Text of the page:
Farewell to ABNA
Posted on April 30, 2010 (Subscribe to Blog)
You may have gathered by now that Island of Fog failed to make it through to the Amazon Breakthrough Novel Award semifinals. It's a shame, but oh well. Good luck to those who did!
I was waiting for the review from Publisher's Weekly to be posted to my account so I could copy it here. But it could be another few days yet, so I'll just have to post again when it shows up. The semifinals (50 novels in each category) were decided by Publisher's Weekly; they used some kind of point system. So it'll be interesting to see what they say and where I failed.
The good news is that my agent, Whitt Brantley, can now go ahead and talk to publishers directly. While the competition was going on, the book was kind of "tied up" with Penguin (the publishing sponsors of the competition) and Whitt was unable to approach anyone. But now he's free again. There's always a bright side, right?
I miss being "in the running" now that it's over. I'd gotten used to the idea that my book might possibly, conceivably, hopefully win. But there are at least 50 ABNA novels that are better or more appealing than mine, so there you go. That's okay, I'm not bitter. No no no, not at all. Really, I'm not. Am I bothered? Look at my face, do I look bothered? I didn't want to win the stupid competition anyway. I'm glad I didn't win...
Ahem. On a brighter note, I got news from a friend in Australia that my books are being introduced to a school library system there. To quote snippets from Heather's email:
Just heard back from Doris. She ordered the first two books via Amazon just under two weeks ago, and they arrived yesterday. She highly recommended them to the grade 5/6 classes (11-12 year olds) yesterday in their library class, and she also recommended them to [a] teacher to read to the class next term. She couldn't stop raving about them! ... Anyway, she absolutely loved the book and said as soon as she finished Island of Fog she was immediately inspired, which is why she jumped on the website and bought them straight away without even mentioning it to me. She's reading Labyrinth of Fire as we speak.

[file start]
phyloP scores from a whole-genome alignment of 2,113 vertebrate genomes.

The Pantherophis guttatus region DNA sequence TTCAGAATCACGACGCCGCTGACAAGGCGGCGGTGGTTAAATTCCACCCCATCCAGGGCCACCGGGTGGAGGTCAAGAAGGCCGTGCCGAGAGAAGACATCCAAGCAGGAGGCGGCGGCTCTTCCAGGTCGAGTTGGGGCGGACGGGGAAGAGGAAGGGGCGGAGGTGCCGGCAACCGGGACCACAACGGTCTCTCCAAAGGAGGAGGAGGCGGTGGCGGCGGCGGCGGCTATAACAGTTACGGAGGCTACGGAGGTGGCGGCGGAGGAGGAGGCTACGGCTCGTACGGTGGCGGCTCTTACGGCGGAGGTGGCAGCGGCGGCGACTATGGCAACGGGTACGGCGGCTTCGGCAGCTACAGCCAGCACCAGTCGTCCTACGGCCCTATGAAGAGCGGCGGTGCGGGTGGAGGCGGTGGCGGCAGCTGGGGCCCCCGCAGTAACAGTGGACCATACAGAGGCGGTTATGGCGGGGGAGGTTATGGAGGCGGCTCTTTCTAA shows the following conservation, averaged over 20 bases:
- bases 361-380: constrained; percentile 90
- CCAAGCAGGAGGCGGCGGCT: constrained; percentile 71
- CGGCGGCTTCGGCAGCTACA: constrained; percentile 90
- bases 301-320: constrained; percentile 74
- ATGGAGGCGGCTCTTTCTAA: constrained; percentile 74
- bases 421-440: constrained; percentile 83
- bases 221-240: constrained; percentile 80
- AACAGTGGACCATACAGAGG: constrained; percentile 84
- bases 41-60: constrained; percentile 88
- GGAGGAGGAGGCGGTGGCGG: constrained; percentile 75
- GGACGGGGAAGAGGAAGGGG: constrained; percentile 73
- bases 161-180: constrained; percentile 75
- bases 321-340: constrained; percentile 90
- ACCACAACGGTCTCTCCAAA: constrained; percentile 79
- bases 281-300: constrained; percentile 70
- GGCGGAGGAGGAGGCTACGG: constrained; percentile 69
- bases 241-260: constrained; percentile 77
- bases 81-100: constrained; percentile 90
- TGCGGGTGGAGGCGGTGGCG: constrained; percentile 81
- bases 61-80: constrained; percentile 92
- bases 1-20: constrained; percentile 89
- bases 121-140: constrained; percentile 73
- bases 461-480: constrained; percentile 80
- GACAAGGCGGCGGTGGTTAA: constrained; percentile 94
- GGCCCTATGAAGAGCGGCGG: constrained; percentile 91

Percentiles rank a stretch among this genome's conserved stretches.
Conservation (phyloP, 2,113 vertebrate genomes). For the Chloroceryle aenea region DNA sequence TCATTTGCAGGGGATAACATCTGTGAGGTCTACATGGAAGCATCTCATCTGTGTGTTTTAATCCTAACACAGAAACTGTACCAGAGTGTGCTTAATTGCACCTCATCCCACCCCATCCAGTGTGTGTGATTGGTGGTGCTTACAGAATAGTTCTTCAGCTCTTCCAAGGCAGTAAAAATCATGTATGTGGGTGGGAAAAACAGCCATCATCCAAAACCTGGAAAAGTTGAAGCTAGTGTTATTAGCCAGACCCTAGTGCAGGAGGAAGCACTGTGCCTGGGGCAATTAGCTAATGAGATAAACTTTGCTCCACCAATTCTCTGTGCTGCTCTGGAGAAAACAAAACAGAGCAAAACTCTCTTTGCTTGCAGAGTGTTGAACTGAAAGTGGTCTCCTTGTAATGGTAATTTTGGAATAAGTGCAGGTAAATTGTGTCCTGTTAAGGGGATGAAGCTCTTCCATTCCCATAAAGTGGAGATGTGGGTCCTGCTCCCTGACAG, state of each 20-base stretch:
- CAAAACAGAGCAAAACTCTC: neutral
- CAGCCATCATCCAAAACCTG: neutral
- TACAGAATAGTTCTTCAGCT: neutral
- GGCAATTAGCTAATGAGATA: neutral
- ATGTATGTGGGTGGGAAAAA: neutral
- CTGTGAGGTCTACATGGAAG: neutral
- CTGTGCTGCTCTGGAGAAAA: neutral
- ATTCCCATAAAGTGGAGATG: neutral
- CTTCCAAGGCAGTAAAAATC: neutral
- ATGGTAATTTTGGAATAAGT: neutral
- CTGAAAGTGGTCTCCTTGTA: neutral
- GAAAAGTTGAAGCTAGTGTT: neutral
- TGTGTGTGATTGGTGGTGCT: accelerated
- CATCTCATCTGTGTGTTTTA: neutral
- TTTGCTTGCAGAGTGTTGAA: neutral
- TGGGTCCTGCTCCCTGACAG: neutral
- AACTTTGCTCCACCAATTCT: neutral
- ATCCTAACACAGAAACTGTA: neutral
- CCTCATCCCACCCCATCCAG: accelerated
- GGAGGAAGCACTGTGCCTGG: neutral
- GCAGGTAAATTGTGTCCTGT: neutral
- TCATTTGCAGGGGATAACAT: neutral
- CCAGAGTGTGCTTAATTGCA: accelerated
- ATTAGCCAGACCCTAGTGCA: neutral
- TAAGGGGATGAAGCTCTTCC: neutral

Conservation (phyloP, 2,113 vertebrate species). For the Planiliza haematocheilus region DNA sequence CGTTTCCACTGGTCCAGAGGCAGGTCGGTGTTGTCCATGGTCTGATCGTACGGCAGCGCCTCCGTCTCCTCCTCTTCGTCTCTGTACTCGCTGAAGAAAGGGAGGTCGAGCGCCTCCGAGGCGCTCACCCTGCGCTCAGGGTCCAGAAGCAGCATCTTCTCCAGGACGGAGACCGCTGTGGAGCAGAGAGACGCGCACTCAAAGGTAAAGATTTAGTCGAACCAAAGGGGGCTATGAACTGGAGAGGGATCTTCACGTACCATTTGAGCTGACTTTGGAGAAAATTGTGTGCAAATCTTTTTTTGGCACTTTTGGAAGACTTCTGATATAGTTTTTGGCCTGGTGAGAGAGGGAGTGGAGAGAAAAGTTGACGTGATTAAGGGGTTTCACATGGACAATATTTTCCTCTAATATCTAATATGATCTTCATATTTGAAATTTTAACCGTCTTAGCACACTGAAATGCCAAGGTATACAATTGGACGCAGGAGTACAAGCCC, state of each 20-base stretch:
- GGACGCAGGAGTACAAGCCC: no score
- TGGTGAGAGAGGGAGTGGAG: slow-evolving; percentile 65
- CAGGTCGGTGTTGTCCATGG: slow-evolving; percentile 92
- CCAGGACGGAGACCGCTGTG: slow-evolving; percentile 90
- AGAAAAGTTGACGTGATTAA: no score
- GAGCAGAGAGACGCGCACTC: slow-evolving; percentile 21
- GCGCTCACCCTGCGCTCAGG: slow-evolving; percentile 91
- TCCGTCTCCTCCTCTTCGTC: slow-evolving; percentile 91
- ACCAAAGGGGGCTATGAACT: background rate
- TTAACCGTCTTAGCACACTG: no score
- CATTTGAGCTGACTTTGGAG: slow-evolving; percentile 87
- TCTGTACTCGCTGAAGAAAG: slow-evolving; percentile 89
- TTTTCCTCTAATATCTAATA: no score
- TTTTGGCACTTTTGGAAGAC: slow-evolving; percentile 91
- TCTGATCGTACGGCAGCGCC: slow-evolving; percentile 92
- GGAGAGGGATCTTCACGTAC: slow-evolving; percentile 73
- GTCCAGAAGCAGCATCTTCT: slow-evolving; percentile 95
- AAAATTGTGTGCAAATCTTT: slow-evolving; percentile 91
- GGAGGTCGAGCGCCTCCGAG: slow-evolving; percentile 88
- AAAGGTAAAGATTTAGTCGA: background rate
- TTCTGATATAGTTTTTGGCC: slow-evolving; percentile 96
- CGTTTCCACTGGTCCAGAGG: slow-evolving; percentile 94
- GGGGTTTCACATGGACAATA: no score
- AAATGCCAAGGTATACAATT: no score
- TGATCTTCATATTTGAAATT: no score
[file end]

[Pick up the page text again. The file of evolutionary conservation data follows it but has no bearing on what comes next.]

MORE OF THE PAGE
Thanks, Heather! And closer to home, I delivered 30 copies of Island of Fog to a teacher at the local middle school as requested. 30 copies of Labyrinth of Fire will follow next week.
See? Who needs a publisher anyway? :-p
Bad luck about the semi-finals - but a wise man once told me that failure is the beginning of success! :-)
Sorry "Island of Fog" didn't make it to the semifinals, Keith. All authors have been through disappointments like that and the only thing to do is keep going!
Keith, you shouldn't be worried about this set back, after all, our own dear Enid Blyton never did win that many awards, yet, according to the statistics I have, she is still ahead of J.K. Rowling in the number of children's books sold. In addition, you seem to be vindicating the self-publishing industry with the amount of sales you are garnering. Nowadays, we may not need to wait on literary agents attached to "traditional" publishers. Yes, self-publishing is rough, but from the little experience I have had of it, I wouldn't do it any other way, especially in light of the fact that 'traditional" publishers may have rejected mine and your books. Nowadays, the many alternatives in publishing are going to rival and even surpass, in the future, the hitherto "traditional" modes of publishing.
Thanks, all, but don't worry, a little thing like NOT BEING PUBLISHED won't bring me down. :-)